Week Nine: Whitman's Prefaces as Poems. Primary Reading: the prefaces of 1855, 1856, 1872, and 1876, and "A Backward Glance o'er Travel'd Roads" (1888). See also: William Everson's version of the 1855 preface: "Now [the 1855 preface] can be seen and read for what it is, one of the great poems of Leaves of Grass."

    Week Ten: The One of the Many: Whitman's Different Conceptions of Leaves of Grass. Primary Reading: Leaves of Grass 1855; Leaves of Grass 1856. See also: An 1855-56 Notebook Toward the Second Edition of Leaves of Grass, edited by Harold W. Blodgett (Carbondale: Southern Illinois University Press, 1959). Secondary Reading, Required: Sally M. Gall and M. L. Rosenthal, "American Originals I: Walt Whitman's Song of Myself," The Modern Poetic Sequence: The Genius of Modern Poetry (New York: Oxford University Press, 1983), Tenney Nathanson, "'Song of Myself'," in Whitman's Presence: Body, Voice, and Writing in Leaves of Grass (New York: New York University Press, 1992). Note: Discussion will focus on "Song of Myself."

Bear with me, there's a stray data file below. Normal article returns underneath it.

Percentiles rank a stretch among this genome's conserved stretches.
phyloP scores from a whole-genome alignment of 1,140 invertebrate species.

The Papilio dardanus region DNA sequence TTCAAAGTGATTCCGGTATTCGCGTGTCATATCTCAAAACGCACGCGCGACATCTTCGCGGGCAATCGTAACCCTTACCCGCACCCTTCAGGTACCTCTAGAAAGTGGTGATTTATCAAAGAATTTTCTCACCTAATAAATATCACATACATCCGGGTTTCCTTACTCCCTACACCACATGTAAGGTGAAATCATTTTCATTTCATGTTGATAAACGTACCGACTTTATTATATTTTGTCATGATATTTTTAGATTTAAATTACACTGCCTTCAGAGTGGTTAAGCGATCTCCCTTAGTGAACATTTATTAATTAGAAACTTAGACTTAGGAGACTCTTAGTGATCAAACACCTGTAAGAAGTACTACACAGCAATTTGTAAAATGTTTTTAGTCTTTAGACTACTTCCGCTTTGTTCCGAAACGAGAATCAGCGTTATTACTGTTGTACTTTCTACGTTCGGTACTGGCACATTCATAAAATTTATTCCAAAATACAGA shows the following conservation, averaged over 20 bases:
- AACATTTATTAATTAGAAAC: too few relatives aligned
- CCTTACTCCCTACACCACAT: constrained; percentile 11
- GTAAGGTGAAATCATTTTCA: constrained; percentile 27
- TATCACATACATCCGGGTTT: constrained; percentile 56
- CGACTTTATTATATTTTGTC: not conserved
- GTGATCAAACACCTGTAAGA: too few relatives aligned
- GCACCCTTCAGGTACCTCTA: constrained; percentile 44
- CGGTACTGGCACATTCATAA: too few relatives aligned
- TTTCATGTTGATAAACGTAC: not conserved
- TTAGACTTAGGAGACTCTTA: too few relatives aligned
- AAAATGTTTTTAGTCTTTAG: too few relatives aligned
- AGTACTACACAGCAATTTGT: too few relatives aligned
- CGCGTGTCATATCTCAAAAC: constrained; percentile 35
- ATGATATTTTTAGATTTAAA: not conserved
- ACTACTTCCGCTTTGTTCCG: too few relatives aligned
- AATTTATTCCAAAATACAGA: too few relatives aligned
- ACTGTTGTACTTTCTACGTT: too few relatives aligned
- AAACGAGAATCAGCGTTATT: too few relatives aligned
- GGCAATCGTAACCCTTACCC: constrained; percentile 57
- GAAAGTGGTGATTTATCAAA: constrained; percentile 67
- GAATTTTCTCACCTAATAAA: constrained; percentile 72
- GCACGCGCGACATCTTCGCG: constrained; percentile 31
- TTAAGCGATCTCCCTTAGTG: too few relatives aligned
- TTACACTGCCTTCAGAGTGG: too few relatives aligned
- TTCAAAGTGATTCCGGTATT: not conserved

Week Eleven: Autonomy and Intertextuality in LG 1860. Primary Reading: Leaves of Grass 1860, with special attention to the appearance of disappearance of "clusters": "Calamus"; "Children of Adam"; "Chants Democratic," the numbered "Leaves of Grass," and the "Messenger Leaves."See also Walt Whitman's Blue Book: The 1860-61 Leaves of Grass Containing His Manuscript Additions and Revisions, edited by Arthur Golden (New York Public Library, 1968). Secondary Reading, Required: James E. Miller, Jr., "Whitman's Leaves and the American 'Lyric-Epic'," in Poems in their Place: The Intertextuality and Order of Poetic Collections (Chapel Hill: University of North Carolina Press, 1986), 289-307; James Perrin Warren, "The 'Paths to the House': Cluster Arrangements in Leaves of Grass, 1860-1881." ESQ 30:1 (1984): 51-70.